By Kathleen Thomas Gaspar
Some notable changes have taken place at Paradigm Fresh, a major onion repacker/veg broker and distributor now in its sixth year in Colorado.
According to Paradigm President John Harris, Paradigm consolidated its Denver/Fort Collins offices and warehouse into a single facility in Fort Morgan northeast of Denver.
“We moved out here in mid-September,” John told us this week. “It took us about six weeks after the move to get fully functional.” The ag/rural setting of Fort Morgan, which is John’s hometown, is not only convenient but also allowed for significant expansion as well.
The new operation center maintains great accessibility to the Denver Metro region via Interstate 76. “We are just outside of Denver Metro where there is no traffic,” he said. “Our location is one block off of I-76, and there is a Cat scale next door to us which is very convenient.”
The facility sits on a large lot to accommodate truck parking, and John said, “We have six dock doors and do a lot of drop and hooks with our own trucks along with contracted carriers.”
In its onion operation, Paradigm packs “around 10 loads per week here of consumer packer packages when we are running a full crew, but we could do a bit more as our customer base continues to grow.” The new building has approximately 7,000 feet of cooler space, the six dock doors and two buildings.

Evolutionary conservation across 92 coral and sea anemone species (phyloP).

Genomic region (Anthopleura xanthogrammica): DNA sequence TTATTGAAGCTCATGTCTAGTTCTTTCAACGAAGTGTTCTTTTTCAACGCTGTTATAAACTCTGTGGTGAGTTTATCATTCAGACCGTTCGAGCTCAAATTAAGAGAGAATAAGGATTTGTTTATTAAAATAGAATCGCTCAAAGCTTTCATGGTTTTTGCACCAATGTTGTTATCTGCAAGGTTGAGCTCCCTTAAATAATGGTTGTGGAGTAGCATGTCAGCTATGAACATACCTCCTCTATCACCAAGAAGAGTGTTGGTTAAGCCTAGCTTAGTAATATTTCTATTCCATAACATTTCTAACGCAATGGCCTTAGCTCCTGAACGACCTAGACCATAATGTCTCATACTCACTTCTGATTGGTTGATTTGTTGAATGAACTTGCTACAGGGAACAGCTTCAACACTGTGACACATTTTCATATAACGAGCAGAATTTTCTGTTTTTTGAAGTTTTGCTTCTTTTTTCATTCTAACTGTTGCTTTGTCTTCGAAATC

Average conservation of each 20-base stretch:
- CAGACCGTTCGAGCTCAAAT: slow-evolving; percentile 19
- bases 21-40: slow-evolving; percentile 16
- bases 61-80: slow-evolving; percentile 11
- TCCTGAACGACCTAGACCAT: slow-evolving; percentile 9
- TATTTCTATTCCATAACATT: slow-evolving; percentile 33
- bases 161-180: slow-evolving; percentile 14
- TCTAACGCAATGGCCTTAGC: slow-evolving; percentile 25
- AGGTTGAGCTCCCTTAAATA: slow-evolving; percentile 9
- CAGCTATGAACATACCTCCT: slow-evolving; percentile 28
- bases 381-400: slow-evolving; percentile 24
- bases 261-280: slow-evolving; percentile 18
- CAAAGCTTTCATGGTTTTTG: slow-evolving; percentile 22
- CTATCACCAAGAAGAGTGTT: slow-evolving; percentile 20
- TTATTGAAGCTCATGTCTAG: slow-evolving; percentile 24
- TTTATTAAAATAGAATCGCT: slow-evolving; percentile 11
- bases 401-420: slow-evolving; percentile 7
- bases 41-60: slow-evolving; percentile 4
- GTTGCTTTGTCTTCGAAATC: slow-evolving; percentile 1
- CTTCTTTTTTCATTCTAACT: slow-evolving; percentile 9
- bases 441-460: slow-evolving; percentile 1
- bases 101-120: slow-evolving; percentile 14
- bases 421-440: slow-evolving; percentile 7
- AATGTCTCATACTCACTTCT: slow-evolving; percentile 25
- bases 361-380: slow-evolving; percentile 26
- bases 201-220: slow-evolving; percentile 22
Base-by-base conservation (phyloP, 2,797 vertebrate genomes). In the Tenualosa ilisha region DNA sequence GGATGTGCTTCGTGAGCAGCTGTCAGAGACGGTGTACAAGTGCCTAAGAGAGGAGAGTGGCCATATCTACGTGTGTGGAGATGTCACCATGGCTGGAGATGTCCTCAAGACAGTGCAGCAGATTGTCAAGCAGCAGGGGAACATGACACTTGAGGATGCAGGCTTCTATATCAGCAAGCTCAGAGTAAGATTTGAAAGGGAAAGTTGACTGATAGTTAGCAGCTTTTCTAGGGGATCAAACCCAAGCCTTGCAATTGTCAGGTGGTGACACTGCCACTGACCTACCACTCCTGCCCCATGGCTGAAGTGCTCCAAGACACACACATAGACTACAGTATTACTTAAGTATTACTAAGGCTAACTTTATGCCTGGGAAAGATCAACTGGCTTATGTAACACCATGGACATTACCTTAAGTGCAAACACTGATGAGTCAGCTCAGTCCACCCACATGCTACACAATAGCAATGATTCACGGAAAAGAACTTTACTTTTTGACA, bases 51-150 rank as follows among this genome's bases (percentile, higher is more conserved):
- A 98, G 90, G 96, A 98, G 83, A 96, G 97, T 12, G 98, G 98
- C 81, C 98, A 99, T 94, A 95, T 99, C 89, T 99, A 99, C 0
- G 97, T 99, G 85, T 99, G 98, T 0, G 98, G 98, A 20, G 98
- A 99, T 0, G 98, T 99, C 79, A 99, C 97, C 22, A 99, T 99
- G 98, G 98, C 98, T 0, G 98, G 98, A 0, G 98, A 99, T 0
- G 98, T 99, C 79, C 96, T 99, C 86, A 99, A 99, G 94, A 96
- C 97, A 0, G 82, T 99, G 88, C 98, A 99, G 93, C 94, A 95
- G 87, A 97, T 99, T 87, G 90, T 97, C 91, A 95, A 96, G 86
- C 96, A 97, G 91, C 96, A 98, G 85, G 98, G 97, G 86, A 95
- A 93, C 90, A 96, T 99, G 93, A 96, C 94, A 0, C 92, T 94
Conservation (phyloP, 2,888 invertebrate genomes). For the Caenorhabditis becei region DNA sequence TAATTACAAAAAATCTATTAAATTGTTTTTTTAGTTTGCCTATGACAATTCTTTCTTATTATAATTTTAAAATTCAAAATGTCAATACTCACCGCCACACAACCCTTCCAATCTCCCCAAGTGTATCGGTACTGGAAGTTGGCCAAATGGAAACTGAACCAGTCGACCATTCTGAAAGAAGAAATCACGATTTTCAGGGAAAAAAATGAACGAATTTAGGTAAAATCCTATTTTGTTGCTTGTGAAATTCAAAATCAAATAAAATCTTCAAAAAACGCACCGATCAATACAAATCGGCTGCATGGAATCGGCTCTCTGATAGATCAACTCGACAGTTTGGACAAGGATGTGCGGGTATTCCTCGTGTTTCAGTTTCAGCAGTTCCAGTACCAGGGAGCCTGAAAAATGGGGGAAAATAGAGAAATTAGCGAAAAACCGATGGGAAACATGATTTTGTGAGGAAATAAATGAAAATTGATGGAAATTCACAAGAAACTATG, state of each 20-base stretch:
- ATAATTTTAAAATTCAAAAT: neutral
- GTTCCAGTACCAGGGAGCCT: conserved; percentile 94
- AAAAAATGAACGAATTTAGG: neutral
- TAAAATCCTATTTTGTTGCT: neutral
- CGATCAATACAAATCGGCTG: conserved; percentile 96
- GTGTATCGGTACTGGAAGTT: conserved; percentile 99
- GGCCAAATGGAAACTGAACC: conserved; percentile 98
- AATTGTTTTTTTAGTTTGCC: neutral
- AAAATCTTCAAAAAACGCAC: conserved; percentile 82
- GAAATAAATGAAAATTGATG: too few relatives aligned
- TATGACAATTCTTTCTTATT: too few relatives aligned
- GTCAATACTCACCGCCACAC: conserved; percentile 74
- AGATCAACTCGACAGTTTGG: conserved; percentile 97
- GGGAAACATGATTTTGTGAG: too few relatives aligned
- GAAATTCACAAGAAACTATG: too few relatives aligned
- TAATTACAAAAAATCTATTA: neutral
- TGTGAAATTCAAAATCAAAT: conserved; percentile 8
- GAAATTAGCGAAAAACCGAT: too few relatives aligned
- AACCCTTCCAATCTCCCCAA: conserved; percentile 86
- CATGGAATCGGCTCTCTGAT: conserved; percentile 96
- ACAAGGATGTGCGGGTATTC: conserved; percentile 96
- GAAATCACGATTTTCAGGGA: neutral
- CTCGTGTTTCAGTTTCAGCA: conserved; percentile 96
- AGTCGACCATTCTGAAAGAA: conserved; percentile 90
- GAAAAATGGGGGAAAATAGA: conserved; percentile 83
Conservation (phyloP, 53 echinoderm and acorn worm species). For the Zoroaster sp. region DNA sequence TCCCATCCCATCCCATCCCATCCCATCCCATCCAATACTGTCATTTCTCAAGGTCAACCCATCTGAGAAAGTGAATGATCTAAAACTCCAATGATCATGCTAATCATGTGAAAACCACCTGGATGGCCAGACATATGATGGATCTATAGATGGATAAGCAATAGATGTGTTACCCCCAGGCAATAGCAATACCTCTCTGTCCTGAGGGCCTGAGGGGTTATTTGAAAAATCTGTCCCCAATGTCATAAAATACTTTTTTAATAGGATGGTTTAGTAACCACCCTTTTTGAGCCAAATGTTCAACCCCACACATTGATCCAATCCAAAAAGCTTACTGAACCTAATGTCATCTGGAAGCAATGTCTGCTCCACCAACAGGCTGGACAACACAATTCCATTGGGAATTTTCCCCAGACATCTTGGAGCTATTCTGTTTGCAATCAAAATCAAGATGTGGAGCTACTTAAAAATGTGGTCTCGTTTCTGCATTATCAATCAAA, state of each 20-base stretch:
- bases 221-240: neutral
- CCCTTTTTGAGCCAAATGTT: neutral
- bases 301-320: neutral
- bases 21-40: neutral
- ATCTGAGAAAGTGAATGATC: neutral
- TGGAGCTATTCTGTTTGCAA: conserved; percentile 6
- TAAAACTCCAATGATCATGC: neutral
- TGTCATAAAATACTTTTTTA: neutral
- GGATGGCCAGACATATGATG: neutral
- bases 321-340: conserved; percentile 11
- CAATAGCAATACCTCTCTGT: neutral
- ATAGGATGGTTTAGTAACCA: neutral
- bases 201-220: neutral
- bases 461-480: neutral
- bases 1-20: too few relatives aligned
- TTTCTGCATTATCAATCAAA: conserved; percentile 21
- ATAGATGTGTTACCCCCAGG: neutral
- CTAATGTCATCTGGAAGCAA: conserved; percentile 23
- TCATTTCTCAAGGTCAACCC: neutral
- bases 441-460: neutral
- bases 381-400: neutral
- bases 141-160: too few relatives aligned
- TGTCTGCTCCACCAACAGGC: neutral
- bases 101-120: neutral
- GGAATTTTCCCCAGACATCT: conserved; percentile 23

“We have a little less than 50,000 square feet between the two buildings, giving us lots of room to operate as well as staging and managing a fair amount of product,” he said.
With his own produce background in onions, Harris has devoted 100 percent of the repacking operation to onions.
“They are the roots and history of my past and of Paradigm,” John said. “We also handle around 30 truckloads per week of mostly tomatoes and some mixed fresh veg that we distribute all locally to the Denver Metro area. Our onions are shipped nationally, throughout the Midwest and East Coast.”
Paradigm sources “primarily from Washington, Idaho-Eastern Oregon and locally grown Colorado onions for the majority of the year, he said, adding, “Those crops usually start in August and go until late April or some cases into May. We do little Southern California onions in May, then source onions from New Mexico in June and July. And then we’re right back to the Northwest.”
He continued, “We do pull some Mexican and Texas onions when the market makes sense. Each year quality is usually the determining factor about when to make the switch. The year we have seen very good quality from the Northwest with zero sprouting issues so far, which means we’ll probably go until they finish up before making the switch. Last year, sprouting was a concern early, and we had to switch to new crop a little earlier than we normally would make the move.”
With conventional and “a few organics” the specialty of Paradigm, John said the company brokers a “lot of Mexican product, although he noted, “We don’t bring them into our Fort Morgan facility on a regular basis.” Because whites are tight this year, he said, “We will probably have some Mexican whites starting to show up here in the next few weeks.”